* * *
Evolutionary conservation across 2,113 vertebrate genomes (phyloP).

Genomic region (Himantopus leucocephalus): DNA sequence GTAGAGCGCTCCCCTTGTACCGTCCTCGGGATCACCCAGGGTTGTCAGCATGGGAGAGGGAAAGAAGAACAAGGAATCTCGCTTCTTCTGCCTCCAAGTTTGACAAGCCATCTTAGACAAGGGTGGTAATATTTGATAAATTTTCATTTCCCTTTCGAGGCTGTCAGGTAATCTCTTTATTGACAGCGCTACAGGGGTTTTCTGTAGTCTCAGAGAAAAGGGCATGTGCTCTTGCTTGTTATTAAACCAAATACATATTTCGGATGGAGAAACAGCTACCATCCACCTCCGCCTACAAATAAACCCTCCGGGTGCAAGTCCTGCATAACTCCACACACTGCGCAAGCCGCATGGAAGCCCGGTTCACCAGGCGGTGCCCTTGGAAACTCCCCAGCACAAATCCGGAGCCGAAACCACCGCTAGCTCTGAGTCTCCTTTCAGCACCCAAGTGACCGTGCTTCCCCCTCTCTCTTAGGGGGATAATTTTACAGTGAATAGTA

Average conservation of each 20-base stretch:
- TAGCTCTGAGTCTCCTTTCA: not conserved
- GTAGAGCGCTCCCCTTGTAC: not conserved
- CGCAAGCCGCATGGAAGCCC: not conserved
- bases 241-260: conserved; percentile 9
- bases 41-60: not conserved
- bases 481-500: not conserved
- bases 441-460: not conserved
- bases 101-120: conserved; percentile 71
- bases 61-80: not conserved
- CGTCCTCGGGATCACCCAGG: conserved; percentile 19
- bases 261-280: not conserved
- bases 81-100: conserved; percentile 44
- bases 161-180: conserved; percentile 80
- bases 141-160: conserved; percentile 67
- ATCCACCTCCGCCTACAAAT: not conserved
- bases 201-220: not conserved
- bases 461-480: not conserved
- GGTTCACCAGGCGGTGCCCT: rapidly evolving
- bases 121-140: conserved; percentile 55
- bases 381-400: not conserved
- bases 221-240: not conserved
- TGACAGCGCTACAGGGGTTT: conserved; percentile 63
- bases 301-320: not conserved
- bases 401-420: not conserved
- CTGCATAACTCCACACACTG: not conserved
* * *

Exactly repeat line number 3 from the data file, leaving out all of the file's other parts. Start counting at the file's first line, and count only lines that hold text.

Average conservation of each 20-base stretch: